The 2012 Legislature may have flunked redistricting and prudent tax-cutting, but Kansans can be grateful to past Legislatures for getting tougher on teen drivers. The laws they passed are proving to be as lifesaving as advertised, making Kansas a safer state.
Accidents and fatalities involving 14- through 16-year-old drivers are down sharply since the 2009 passage of a three-tier graduated driver’s licensing system that requires more supervised time behind the wheel for beginners, restricts newly licensed teen drivers’ number of passengers and late-night driving, and bans their phoning and texting.
Young teen drivers’ crashes dropped to fewer than 3,000 last year after more than 5,000 in 2004 and 2005. Deaths in that age range, which averaged 22 annually in the five years before the law, declined to 15 in 2010 and nine last year.
“It will save lives,” state Sen. Les Donovan, R-Wichita, had predicted in March 2009, as he pushed the bill through the Statehouse.
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Clearly, the law is working as intended.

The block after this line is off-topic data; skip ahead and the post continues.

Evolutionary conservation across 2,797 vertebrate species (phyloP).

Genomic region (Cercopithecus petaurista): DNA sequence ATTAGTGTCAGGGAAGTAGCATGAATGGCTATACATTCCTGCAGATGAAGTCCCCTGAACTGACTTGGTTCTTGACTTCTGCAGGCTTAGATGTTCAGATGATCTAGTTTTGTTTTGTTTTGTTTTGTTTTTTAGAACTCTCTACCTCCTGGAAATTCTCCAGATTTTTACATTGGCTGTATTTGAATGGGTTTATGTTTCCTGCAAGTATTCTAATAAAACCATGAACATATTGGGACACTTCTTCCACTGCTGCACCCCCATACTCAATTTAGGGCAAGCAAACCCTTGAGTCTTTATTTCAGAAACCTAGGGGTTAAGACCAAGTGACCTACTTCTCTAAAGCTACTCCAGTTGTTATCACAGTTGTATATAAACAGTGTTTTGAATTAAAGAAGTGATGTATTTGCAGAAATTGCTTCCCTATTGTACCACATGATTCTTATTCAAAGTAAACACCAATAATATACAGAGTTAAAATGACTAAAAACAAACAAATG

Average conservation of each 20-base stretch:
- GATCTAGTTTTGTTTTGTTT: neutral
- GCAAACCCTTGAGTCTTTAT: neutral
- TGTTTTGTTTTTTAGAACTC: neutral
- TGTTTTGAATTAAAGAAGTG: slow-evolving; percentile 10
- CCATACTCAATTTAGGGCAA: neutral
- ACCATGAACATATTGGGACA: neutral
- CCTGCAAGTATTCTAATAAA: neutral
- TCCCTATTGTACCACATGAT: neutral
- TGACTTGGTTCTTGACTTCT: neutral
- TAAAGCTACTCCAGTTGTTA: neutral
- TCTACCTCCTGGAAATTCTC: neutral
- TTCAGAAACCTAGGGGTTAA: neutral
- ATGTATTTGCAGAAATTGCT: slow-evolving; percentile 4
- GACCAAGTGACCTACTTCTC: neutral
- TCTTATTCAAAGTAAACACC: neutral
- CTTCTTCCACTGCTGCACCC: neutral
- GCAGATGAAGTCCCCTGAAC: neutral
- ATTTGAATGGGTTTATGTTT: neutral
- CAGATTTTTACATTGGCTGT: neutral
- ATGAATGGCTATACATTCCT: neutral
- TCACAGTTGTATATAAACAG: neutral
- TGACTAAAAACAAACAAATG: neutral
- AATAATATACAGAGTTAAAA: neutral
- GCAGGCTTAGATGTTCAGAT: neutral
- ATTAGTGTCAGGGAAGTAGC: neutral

More credit surely goes to the 2006 Legislature for requiring 14- to 17-year-olds to wear seat belts, and also mandating booster seats and other age-appropriate restraints for child passengers. More young Kansans now have a healthy respect for why seat belts are worth wearing – and are willing to call out their parents for failing to buckle up.
To their credit, schools and students themselves have gotten involved in the advocacy, through S.A.F.E. (Seatbelts Are for Everyone) and other programs.
The recent focus on highway safety hasn’t been all kid stuff, either. In 2010 lawmakers also passed a long-sought “primary” seat-belt law, adding teeth to the seat-belt requirement by allowing law enforcement to stop cars if occupants aren’t belted. And texting by all drivers has been banned since 2010 and subject to a fine since 2011. The few highlights of the 2012 legislative session included good work against drunken driving.
Kansas can still do better. In a 2011 state survey, only 83 percent of Kansans ages 14 and older were wearing their seat belts, and in 2010 the state ranked 36th in the nation in seat-belt usage.
But the declining accident and fatality numbers related to teen drivers show the power of good legislation to change the state for the better.
By raising expectations for young drivers, state lawmakers have spared expense and, most important, lives and heartache.
For the editorial board, Rhonda Holman